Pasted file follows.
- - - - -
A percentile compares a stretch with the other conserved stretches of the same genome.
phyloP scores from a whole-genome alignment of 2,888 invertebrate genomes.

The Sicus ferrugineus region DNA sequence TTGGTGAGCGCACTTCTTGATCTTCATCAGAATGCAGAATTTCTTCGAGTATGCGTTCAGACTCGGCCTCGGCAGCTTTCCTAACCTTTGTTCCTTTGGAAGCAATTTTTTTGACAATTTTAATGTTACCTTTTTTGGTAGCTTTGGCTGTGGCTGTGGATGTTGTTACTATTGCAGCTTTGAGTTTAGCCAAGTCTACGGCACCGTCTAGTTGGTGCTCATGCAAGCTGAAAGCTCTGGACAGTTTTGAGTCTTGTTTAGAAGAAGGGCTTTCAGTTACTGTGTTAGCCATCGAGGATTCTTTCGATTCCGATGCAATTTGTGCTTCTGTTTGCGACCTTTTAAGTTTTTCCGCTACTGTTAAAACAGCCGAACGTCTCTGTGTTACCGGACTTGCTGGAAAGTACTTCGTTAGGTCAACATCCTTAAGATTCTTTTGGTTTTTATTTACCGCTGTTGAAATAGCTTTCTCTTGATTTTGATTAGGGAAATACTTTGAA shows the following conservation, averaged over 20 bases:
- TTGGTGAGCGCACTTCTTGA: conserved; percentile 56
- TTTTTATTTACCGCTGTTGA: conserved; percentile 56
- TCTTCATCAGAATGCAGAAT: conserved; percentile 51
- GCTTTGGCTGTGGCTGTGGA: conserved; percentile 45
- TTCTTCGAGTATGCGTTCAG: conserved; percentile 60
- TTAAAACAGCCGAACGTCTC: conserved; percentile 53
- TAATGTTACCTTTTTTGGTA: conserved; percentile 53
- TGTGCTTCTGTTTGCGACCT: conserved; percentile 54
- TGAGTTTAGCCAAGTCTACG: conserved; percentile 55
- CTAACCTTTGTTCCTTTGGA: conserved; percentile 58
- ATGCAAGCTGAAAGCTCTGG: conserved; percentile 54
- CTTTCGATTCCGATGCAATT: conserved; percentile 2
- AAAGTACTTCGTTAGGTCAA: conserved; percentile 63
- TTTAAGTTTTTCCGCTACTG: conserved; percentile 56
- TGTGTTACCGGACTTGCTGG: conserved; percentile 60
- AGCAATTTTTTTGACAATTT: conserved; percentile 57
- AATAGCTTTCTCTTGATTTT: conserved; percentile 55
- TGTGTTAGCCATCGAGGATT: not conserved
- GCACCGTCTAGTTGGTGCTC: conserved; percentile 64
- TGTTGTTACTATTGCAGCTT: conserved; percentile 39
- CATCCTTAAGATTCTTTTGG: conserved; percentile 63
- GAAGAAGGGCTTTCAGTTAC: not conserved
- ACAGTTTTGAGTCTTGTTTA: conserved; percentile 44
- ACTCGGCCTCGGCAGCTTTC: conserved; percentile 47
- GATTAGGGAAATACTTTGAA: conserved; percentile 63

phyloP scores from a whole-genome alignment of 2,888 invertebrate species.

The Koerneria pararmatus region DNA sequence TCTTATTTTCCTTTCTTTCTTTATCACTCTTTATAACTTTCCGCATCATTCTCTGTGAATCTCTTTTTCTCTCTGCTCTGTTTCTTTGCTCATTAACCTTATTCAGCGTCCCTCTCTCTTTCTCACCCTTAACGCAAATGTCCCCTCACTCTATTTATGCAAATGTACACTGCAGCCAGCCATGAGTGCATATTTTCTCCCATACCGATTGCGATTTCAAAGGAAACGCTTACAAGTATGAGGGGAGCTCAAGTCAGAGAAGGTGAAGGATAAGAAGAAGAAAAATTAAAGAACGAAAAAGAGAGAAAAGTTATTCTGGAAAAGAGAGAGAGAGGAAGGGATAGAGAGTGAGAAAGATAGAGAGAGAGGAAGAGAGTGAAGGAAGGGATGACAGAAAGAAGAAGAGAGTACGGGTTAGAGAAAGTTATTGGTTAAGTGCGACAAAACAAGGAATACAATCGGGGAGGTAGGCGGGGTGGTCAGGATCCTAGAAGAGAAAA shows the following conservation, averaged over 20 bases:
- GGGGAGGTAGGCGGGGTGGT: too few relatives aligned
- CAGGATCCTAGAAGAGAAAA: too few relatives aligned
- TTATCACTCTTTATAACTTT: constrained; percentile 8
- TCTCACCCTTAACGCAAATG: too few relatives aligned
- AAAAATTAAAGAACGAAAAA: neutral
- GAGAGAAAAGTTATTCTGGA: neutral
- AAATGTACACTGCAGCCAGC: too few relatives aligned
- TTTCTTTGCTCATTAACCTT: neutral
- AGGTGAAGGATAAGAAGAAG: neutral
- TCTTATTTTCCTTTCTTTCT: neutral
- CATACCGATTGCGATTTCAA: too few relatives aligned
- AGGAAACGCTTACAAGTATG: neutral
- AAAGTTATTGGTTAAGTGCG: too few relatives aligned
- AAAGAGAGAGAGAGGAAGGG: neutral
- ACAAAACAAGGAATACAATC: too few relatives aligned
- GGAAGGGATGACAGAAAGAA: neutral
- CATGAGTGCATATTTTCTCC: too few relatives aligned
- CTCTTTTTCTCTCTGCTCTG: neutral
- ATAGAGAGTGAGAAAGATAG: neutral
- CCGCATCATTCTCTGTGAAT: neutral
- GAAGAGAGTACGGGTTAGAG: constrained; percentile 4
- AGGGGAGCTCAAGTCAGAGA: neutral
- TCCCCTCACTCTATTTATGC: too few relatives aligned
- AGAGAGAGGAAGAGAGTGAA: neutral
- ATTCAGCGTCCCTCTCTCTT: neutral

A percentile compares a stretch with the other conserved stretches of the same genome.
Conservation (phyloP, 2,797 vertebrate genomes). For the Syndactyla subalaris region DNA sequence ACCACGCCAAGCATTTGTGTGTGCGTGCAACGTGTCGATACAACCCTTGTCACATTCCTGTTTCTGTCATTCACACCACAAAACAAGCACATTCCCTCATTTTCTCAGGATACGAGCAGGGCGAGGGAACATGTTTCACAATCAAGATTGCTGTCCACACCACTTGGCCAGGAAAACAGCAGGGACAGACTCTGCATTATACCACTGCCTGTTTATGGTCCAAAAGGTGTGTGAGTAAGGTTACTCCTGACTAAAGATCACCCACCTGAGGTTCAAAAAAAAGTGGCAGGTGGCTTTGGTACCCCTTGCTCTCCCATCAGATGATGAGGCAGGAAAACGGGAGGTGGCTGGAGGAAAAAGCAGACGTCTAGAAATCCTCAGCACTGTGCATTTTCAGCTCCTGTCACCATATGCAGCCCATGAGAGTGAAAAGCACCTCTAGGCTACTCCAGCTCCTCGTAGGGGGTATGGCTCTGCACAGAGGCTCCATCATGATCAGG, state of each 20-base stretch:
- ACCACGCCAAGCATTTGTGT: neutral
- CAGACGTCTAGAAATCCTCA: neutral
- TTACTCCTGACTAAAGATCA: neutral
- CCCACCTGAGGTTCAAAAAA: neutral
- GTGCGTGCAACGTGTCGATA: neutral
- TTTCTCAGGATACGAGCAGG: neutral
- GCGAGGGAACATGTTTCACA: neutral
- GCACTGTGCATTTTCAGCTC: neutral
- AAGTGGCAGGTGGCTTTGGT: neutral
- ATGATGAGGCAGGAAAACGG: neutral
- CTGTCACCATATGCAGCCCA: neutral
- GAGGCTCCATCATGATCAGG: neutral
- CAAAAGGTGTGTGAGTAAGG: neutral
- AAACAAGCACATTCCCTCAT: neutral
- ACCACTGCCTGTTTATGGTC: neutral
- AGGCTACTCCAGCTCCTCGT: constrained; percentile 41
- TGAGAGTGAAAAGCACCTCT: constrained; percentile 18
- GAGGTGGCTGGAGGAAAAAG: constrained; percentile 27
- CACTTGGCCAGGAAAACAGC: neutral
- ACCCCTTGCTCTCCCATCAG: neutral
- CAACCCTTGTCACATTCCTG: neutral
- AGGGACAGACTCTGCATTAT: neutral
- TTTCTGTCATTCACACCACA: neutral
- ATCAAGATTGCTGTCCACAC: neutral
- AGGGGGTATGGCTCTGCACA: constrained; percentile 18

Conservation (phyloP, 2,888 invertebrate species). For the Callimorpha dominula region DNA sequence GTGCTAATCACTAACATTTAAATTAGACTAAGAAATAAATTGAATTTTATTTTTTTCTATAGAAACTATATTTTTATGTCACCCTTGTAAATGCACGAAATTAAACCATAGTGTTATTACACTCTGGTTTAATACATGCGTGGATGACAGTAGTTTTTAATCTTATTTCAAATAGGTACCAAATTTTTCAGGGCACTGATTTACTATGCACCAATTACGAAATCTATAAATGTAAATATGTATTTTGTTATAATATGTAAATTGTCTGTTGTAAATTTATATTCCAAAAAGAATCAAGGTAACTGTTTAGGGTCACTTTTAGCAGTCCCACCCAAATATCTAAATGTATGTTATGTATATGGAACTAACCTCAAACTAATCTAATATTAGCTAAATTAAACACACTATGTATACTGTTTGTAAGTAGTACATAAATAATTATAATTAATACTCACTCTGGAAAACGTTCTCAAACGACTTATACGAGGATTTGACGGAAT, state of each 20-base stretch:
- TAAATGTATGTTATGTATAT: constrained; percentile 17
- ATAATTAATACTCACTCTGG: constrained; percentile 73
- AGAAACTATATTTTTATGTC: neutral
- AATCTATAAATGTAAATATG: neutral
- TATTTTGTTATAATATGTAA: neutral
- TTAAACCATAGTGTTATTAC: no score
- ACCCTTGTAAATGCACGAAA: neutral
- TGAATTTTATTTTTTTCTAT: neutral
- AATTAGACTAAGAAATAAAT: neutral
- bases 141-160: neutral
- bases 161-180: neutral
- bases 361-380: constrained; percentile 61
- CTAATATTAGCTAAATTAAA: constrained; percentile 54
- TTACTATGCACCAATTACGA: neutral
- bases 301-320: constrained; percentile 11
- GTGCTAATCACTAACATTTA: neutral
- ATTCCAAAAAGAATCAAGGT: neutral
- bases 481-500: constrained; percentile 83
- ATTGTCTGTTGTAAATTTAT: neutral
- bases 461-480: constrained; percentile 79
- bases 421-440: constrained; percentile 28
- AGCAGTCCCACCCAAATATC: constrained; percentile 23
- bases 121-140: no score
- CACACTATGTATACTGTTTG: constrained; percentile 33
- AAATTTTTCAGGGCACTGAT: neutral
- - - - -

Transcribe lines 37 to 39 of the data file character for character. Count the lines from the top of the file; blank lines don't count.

- AAATGTACACTGCAGCCAGC: too few relatives aligned
- TTTCTTTGCTCATTAACCTT: neutral
- AGGTGAAGGATAAGAAGAAG: neutral